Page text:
CRISPR-based study identifies lung proteins that promote, protect against SARS-CoV-2 infections

By Greg Slabodkin, ScienceBoard Editor in Chief

July 27, 2022 -- A study led by University of California, Berkeley (UC Berkeley) researchers has identified specific proteins within the human body that can either promote SARS-CoV-2 infections or protect against them, a discovery they contend could lead to new antiviral therapies.

In the study, published July 25 in the journal Nature Genetics, researchers examined how the SARS-CoV-2 virus interacts with human lung cells. The Berkeley-led team used CRISPR technology to test the impact of every human gene on SARS-CoV-2 infections in lung epithelial cells, revealing new pathways that the virus relies on to infect cells and the antiviral pathways that help thwart them.

Researchers first conducted genome-wide CRISPR gain-of-function and loss-of-function screening to eliminate or overexpress every gene in the human genome, and then they measured the impact of these gene expression changes on SARS-CoV-2 infection in lung epithelial cells.

"It is well known that virus infection can be promoted or inhibited by our own proteins," Scott Biering, PhD, the study's co-lead author and a postdoctoral researcher at UC Berkeley's School of Public Health, said in a statement. "But this is the first time that a systematic investigation of these host cell proteins has been conducted in human lung epithelial cells for SARS-CoV-2 infection."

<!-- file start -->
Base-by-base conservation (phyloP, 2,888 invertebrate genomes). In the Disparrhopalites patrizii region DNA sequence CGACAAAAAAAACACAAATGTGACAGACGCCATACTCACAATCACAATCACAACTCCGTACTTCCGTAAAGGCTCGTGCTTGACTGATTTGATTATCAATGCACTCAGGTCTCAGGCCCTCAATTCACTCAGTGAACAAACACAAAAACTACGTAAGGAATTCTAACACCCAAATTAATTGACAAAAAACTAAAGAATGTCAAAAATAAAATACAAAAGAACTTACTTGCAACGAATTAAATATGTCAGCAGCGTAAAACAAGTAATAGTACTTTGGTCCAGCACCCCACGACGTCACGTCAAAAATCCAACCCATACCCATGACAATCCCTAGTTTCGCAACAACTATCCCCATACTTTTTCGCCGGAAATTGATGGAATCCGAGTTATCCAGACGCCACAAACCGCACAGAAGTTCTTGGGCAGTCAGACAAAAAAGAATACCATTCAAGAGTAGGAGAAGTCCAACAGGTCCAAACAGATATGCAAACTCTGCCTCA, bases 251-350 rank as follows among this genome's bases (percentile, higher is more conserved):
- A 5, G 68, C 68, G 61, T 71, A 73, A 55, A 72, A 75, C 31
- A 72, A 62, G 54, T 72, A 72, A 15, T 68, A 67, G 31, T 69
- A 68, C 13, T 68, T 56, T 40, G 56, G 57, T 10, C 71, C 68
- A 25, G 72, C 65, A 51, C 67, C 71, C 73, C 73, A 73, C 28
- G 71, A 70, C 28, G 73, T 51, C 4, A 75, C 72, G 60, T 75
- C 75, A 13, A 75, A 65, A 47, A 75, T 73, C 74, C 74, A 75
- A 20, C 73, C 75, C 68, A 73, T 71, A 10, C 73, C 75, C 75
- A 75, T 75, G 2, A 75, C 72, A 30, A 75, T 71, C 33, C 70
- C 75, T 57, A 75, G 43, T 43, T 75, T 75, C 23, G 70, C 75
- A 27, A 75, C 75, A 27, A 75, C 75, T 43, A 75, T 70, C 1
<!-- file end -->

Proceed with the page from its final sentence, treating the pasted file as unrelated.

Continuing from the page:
Researchers found that mucins, the major macromolecular components of mucus found in the lungs, seem to help block the SARS-CoV-2 virus from entering cells and that mucin expression levels in a person's lungs may impact COVID-19 disease progression.

MUC1 and MUC4 -- two types of mucins found in lung cell membranes -- apparently defend lung cells from infection, which is an important discovery given that previous studies had suggested that an accumulation of mucus could be the reason why some individuals became seriously ill with COVID-19 and led to clinical use of drugs to deplete mucus.

To the contrary, the Berkeley-led study makes the case that such a strategy could interfere with mucins that provide a valuable defense mechanism against SARS-CoV-2 infection. At the same time, the researchers discovered that other mucins secreted into the mucus lining of the lungs -- MUC5AC and MUC5B -- either do nothing to stop SARS-CoV-2 infection or can even promote viral infection.

While mucins are complex and more research is needed to fully understand them, Biering pointed out that both the type and amount of mucus that a person produces may result in different outcomes for SARS-CoV-2 infection and necessitate different treatment options.

"Somebody who produces a lot of the right type of mucus could be very protected. But somebody who produces a lot of the wrong type of mucus might have more risk of infection," Biering said. "And somebody who produces very little of the right type also could be at more risk."

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